BURLINGTON – Slovakia is the lovable underdog at this year’s World Women’s. In fact, the team is the underdog every time it steps onto the ice. The nation has few women hockey players—and a budget to match. But one thing it does have is one of the world’s best goalies, a goalie who could even play for the United States or Canada had she been born in North America.
But she wasn’t. Tomcikova was born in Zvolen, Slovakia, and is, in truth, what separates Slovakia from demotion. She is tall, positionally strong, and quick, and last year she was named to the tournament all-star team because she almost single-handedly kept her team in the top pool to qualify for Burlington.
Tomcikova will turn 24 later this month and is in her prime, but she makes no promises about her career beyond Sochi.
“I just finished my final year at Bemidji State, and I got my degree in mass communication. I have no clue where I’ll play next year, but I want to play at least another year and try to qualify for the next Olympics. I think we have a shot for sure. After that, I don’t know.”
In the case of Slovakia, though, that’s a lofty goal given that the team lacks offense. Last year, the team scored just four goals in five games, and yesterday the dearth of scoring reared its ugly head again. Despite playing a solid first period against Sweden, Slovakia scored only once and lost, 5-1, despite another fine game from Tomcikova.
“There’s a lot of pressure on us, and we want to do well and stay in the top group,” she admitted. “There are going to be a lot of players who have to step up, and I hope I can step up my game also.”
Slovakia has many players here in Burlington who were either on their U18 team earlier this year or who have no national team experience at all at the top level. Is this good (new talent coming in), or bad (too few players to choose from)?
“It goes both ways,” Tomcikova suggested. “It’s good for them to get experience at this level, but I think it’s going to be hard to adjust to the speed of these games. I think, as a country, we need to grow and get a lot of young players in the program. There are a few older players like me who may not be in the program much longer, so we need some young players who will replace us. They still have a long way to go, so hopefully they’ll see here there are a lot of good players and they can be so much better than they are right now.”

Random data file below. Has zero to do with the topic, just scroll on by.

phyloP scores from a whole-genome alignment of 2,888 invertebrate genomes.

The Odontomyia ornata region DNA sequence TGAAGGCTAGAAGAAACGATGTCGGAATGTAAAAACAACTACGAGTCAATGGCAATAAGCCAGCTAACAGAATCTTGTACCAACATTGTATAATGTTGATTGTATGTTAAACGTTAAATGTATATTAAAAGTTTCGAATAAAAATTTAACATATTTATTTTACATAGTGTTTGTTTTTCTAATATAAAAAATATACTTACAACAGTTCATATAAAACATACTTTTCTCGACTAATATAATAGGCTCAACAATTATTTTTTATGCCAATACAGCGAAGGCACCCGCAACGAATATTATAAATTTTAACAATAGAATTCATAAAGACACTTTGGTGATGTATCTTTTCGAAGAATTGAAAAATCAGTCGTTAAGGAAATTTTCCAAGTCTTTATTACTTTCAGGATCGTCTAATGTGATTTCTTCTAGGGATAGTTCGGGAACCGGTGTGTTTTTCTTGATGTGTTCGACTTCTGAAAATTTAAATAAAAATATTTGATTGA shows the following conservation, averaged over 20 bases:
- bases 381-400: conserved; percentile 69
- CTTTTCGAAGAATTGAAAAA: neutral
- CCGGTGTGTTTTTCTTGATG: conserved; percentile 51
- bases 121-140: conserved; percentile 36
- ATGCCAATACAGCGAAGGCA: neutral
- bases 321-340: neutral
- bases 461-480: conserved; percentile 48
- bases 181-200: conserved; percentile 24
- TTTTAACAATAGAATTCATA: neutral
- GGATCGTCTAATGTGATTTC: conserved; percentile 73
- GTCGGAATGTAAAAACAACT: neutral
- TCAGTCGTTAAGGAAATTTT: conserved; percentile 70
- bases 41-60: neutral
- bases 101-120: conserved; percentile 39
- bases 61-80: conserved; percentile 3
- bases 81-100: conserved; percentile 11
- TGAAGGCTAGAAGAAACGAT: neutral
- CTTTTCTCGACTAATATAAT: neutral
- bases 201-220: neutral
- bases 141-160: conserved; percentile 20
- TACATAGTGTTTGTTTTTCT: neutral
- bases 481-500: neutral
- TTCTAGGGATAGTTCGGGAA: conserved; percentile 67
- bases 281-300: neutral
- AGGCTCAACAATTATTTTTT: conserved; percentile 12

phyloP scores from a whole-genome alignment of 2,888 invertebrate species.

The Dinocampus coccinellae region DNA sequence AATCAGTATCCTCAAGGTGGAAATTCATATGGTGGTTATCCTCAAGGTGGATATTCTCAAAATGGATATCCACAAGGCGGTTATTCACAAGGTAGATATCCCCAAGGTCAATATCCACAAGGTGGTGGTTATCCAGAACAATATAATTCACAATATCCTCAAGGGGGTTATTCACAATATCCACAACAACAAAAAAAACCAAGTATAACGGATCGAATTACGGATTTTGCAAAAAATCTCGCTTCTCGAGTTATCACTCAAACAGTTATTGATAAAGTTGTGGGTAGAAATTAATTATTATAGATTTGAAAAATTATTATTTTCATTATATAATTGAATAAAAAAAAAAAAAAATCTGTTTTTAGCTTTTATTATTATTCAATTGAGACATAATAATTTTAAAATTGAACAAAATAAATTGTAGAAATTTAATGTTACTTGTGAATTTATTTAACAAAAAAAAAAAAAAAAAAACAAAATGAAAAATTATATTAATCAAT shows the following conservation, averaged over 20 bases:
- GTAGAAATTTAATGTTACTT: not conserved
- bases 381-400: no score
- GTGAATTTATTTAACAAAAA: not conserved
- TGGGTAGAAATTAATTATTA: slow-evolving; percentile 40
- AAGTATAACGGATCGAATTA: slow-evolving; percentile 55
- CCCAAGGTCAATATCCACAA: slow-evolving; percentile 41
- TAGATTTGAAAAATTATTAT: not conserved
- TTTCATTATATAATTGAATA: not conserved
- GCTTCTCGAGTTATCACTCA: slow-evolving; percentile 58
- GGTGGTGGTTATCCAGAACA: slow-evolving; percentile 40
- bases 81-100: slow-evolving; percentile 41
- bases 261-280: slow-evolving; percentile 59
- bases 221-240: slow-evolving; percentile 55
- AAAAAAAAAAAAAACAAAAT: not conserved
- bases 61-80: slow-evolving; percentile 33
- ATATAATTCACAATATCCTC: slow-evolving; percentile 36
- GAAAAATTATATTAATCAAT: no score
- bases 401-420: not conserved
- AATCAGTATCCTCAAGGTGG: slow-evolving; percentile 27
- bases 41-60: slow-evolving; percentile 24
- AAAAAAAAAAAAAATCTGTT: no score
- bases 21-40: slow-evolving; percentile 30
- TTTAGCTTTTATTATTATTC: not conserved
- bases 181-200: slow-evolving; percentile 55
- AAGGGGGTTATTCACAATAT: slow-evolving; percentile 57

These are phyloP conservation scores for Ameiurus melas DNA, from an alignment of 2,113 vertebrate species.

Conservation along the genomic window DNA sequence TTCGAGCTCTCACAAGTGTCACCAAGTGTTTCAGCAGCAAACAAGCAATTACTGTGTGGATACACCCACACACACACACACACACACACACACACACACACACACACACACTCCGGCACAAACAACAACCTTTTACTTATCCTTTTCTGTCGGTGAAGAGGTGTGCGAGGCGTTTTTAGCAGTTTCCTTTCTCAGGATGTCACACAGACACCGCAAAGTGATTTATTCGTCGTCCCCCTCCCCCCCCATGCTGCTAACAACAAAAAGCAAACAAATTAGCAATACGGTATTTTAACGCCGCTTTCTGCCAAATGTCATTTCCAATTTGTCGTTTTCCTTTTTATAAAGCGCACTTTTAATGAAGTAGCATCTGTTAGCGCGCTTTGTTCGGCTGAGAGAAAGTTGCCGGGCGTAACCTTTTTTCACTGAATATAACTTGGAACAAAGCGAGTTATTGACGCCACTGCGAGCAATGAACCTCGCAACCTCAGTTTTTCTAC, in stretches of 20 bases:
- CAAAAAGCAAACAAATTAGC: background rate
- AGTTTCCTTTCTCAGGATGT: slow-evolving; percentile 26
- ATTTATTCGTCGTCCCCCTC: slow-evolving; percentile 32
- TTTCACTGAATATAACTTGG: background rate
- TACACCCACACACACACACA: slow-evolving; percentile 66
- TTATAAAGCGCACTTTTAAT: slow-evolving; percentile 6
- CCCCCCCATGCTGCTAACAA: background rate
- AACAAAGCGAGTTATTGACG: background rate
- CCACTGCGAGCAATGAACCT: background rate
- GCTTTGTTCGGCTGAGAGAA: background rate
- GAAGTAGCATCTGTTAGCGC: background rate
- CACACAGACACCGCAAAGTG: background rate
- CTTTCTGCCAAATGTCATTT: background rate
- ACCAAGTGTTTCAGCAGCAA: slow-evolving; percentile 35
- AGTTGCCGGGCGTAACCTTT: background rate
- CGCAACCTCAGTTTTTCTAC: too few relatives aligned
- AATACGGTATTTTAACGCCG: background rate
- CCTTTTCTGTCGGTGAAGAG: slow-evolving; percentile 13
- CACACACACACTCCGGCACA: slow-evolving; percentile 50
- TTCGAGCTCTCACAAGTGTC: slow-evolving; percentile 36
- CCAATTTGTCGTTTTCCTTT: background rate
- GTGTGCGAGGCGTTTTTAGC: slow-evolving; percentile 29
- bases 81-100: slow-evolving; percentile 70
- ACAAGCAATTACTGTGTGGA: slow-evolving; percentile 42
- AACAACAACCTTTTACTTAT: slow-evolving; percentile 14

In the end, she thinks all the changes take the team back to square one, in some respects.
“We’re similar to last year,” Tomcikova explained. “I mean, we have some strengths, but we don’t have any players who are individually unbelievable. I think our strength is if we play well as a team and work hard. Then we can get a good result. Hard work and dedication are going to be the difference. If we’re not scared of our opponents, then we’ll be fine.”
While many of the top teams have praised the new tournament format, the goalie offers a perspective from below which is not as flattering.
“For us, I don’t think the new format is that great,” she admitted. “I understand why they did it, but for us, we’re in the bottom four, and two of those teams go to the relegation. In the other format, only one team from each group went, so there’s a 50 per cent chance we’ll be there instead of 25 per cent chance. And the four teams from the other group are safe and have no chance to be relegated. I think that’s not very good. But definitely it’s better that Canada and the U.S. and Finland will get better games.”
Although she grew up in Slovakia, Tomcikova’s development is very much a North American affair.
“I played in Caronport, Saskatchewan for two years when I was 16, along with Iveta Karafiatova and Martina Velikova. It’s a small town, but the three of us went. Iveta and I stayed for two years and Martina stayed only for one. I learned English when I was there. I then played at home for a year, then Sweden for a year, and then I came to the U.S. I’ve been around.”
Her trip to Bemidji was one very much of self-promotion. “I was sending out a lot of e-mails, but there was an NHL scout, Frank Kollar, who knew a lot of coaches and asked if they were interested in a goalie. He’s Slovakian and had seen me play. He put in a good word for me. Bemidji said yes, and I think that’s the best thing that happened to me in hockey.”
Without question, if the Europeans are to catch up with the North Americans, there has to be more training of the former in the latter. NCAA has attracted more and more girls to various programs, in part because of aggressive interest on the players’ part, in part because NCAA coaches are more open to recruitment outside North America.
“It’s definitely helping the European teams step up a level to have so many goalies in NCAA because if you have good goaltending, anything is possible. For me, I wanted to get a university education and play hockey at a high level, and NCAA is the best for that combination, I think,” Tomcikova explained.
In the end, you can’t sugar coat the situation on Team Slovakia. Without Zuzana Tomcikova, the team isn’t going to do well.
“It’s a little stressful, but over the years I’ve gotten used to it,” she said with a warm smile. “There’s always different kind of pressure for the goalie anyway, so I’ve gotten used to that.”